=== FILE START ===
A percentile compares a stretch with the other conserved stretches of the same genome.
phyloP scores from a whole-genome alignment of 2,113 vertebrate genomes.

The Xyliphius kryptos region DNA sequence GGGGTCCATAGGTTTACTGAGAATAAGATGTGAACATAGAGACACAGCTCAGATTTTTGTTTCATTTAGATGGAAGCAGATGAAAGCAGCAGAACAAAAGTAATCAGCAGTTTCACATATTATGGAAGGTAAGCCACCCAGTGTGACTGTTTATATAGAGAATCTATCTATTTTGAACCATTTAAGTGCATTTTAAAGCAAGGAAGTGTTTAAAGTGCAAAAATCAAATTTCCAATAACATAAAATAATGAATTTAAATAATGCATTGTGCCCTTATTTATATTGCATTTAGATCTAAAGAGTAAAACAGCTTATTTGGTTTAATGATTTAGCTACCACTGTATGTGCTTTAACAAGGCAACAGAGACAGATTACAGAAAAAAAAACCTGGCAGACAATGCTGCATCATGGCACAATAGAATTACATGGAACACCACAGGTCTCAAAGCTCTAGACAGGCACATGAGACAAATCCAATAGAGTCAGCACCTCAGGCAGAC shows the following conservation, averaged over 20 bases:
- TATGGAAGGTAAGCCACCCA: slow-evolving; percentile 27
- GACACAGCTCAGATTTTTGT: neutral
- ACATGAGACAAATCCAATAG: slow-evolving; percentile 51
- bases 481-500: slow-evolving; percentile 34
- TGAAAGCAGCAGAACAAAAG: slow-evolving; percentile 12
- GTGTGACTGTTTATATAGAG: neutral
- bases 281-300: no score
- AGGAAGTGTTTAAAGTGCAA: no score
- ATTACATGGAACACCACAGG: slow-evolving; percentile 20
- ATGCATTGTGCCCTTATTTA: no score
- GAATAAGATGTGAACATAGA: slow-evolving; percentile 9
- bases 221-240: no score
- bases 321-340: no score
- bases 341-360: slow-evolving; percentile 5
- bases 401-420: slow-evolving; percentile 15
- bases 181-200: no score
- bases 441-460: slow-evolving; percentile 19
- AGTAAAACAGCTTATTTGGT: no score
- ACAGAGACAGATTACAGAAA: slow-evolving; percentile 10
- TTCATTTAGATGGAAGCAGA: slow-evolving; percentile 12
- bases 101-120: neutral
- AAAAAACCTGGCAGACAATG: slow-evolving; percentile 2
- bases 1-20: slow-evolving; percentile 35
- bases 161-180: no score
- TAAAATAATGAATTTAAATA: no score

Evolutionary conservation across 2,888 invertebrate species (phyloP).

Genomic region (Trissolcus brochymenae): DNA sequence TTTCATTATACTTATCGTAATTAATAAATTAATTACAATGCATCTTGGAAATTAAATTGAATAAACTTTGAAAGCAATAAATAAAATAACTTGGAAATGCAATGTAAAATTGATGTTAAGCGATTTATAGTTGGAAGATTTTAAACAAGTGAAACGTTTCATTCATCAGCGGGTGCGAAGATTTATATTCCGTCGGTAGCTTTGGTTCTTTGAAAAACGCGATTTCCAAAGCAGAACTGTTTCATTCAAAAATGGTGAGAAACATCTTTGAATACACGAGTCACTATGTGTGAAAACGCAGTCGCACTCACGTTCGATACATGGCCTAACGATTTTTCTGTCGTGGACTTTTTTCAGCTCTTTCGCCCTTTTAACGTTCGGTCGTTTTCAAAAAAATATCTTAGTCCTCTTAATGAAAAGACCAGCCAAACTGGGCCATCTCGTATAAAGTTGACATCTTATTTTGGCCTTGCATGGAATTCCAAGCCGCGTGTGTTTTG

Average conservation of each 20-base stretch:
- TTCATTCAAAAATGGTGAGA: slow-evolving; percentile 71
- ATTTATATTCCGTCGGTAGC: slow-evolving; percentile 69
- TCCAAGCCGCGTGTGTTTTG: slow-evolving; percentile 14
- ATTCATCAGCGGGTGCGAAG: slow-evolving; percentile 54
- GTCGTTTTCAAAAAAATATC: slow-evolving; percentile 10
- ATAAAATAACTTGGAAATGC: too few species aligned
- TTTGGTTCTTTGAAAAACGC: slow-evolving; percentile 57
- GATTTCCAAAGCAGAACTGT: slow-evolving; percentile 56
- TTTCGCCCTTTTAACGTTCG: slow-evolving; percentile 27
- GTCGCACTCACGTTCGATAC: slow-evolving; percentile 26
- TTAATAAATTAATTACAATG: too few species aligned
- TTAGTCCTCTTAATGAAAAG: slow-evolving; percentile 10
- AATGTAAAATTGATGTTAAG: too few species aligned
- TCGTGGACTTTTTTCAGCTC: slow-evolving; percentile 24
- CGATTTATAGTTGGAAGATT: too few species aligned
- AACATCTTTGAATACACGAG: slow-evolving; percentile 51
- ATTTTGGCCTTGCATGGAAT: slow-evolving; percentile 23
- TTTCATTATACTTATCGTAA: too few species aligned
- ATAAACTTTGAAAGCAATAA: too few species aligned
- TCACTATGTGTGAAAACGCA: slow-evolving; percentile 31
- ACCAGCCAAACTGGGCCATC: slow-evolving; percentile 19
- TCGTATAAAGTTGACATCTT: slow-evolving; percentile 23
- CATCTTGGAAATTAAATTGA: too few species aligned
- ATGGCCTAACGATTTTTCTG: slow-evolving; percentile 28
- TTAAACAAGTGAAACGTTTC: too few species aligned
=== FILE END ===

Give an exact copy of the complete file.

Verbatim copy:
A percentile compares a stretch with the other conserved stretches of the same genome.
phyloP scores from a whole-genome alignment of 2,113 vertebrate genomes.

The Xyliphius kryptos region DNA sequence GGGGTCCATAGGTTTACTGAGAATAAGATGTGAACATAGAGACACAGCTCAGATTTTTGTTTCATTTAGATGGAAGCAGATGAAAGCAGCAGAACAAAAGTAATCAGCAGTTTCACATATTATGGAAGGTAAGCCACCCAGTGTGACTGTTTATATAGAGAATCTATCTATTTTGAACCATTTAAGTGCATTTTAAAGCAAGGAAGTGTTTAAAGTGCAAAAATCAAATTTCCAATAACATAAAATAATGAATTTAAATAATGCATTGTGCCCTTATTTATATTGCATTTAGATCTAAAGAGTAAAACAGCTTATTTGGTTTAATGATTTAGCTACCACTGTATGTGCTTTAACAAGGCAACAGAGACAGATTACAGAAAAAAAAACCTGGCAGACAATGCTGCATCATGGCACAATAGAATTACATGGAACACCACAGGTCTCAAAGCTCTAGACAGGCACATGAGACAAATCCAATAGAGTCAGCACCTCAGGCAGAC shows the following conservation, averaged over 20 bases:
- TATGGAAGGTAAGCCACCCA: slow-evolving; percentile 27
- GACACAGCTCAGATTTTTGT: neutral
- ACATGAGACAAATCCAATAG: slow-evolving; percentile 51
- bases 481-500: slow-evolving; percentile 34
- TGAAAGCAGCAGAACAAAAG: slow-evolving; percentile 12
- GTGTGACTGTTTATATAGAG: neutral
- bases 281-300: no score
- AGGAAGTGTTTAAAGTGCAA: no score
- ATTACATGGAACACCACAGG: slow-evolving; percentile 20
- ATGCATTGTGCCCTTATTTA: no score
- GAATAAGATGTGAACATAGA: slow-evolving; percentile 9
- bases 221-240: no score
- bases 321-340: no score
- bases 341-360: slow-evolving; percentile 5
- bases 401-420: slow-evolving; percentile 15
- bases 181-200: no score
- bases 441-460: slow-evolving; percentile 19
- AGTAAAACAGCTTATTTGGT: no score
- ACAGAGACAGATTACAGAAA: slow-evolving; percentile 10
- TTCATTTAGATGGAAGCAGA: slow-evolving; percentile 12
- bases 101-120: neutral
- AAAAAACCTGGCAGACAATG: slow-evolving; percentile 2
- bases 1-20: slow-evolving; percentile 35
- bases 161-180: no score
- TAAAATAATGAATTTAAATA: no score

Evolutionary conservation across 2,888 invertebrate species (phyloP).

Genomic region (Trissolcus brochymenae): DNA sequence TTTCATTATACTTATCGTAATTAATAAATTAATTACAATGCATCTTGGAAATTAAATTGAATAAACTTTGAAAGCAATAAATAAAATAACTTGGAAATGCAATGTAAAATTGATGTTAAGCGATTTATAGTTGGAAGATTTTAAACAAGTGAAACGTTTCATTCATCAGCGGGTGCGAAGATTTATATTCCGTCGGTAGCTTTGGTTCTTTGAAAAACGCGATTTCCAAAGCAGAACTGTTTCATTCAAAAATGGTGAGAAACATCTTTGAATACACGAGTCACTATGTGTGAAAACGCAGTCGCACTCACGTTCGATACATGGCCTAACGATTTTTCTGTCGTGGACTTTTTTCAGCTCTTTCGCCCTTTTAACGTTCGGTCGTTTTCAAAAAAATATCTTAGTCCTCTTAATGAAAAGACCAGCCAAACTGGGCCATCTCGTATAAAGTTGACATCTTATTTTGGCCTTGCATGGAATTCCAAGCCGCGTGTGTTTTG

Average conservation of each 20-base stretch:
- TTCATTCAAAAATGGTGAGA: slow-evolving; percentile 71
- ATTTATATTCCGTCGGTAGC: slow-evolving; percentile 69
- TCCAAGCCGCGTGTGTTTTG: slow-evolving; percentile 14
- ATTCATCAGCGGGTGCGAAG: slow-evolving; percentile 54
- GTCGTTTTCAAAAAAATATC: slow-evolving; percentile 10
- ATAAAATAACTTGGAAATGC: too few species aligned
- TTTGGTTCTTTGAAAAACGC: slow-evolving; percentile 57
- GATTTCCAAAGCAGAACTGT: slow-evolving; percentile 56
- TTTCGCCCTTTTAACGTTCG: slow-evolving; percentile 27
- GTCGCACTCACGTTCGATAC: slow-evolving; percentile 26
- TTAATAAATTAATTACAATG: too few species aligned
- TTAGTCCTCTTAATGAAAAG: slow-evolving; percentile 10
- AATGTAAAATTGATGTTAAG: too few species aligned
- TCGTGGACTTTTTTCAGCTC: slow-evolving; percentile 24
- CGATTTATAGTTGGAAGATT: too few species aligned
- AACATCTTTGAATACACGAG: slow-evolving; percentile 51
- ATTTTGGCCTTGCATGGAAT: slow-evolving; percentile 23
- TTTCATTATACTTATCGTAA: too few species aligned
- ATAAACTTTGAAAGCAATAA: too few species aligned
- TCACTATGTGTGAAAACGCA: slow-evolving; percentile 31
- ACCAGCCAAACTGGGCCATC: slow-evolving; percentile 19
- TCGTATAAAGTTGACATCTT: slow-evolving; percentile 23
- CATCTTGGAAATTAAATTGA: too few species aligned
- ATGGCCTAACGATTTTTCTG: slow-evolving; percentile 28
- TTAAACAAGTGAAACGTTTC: too few species aligned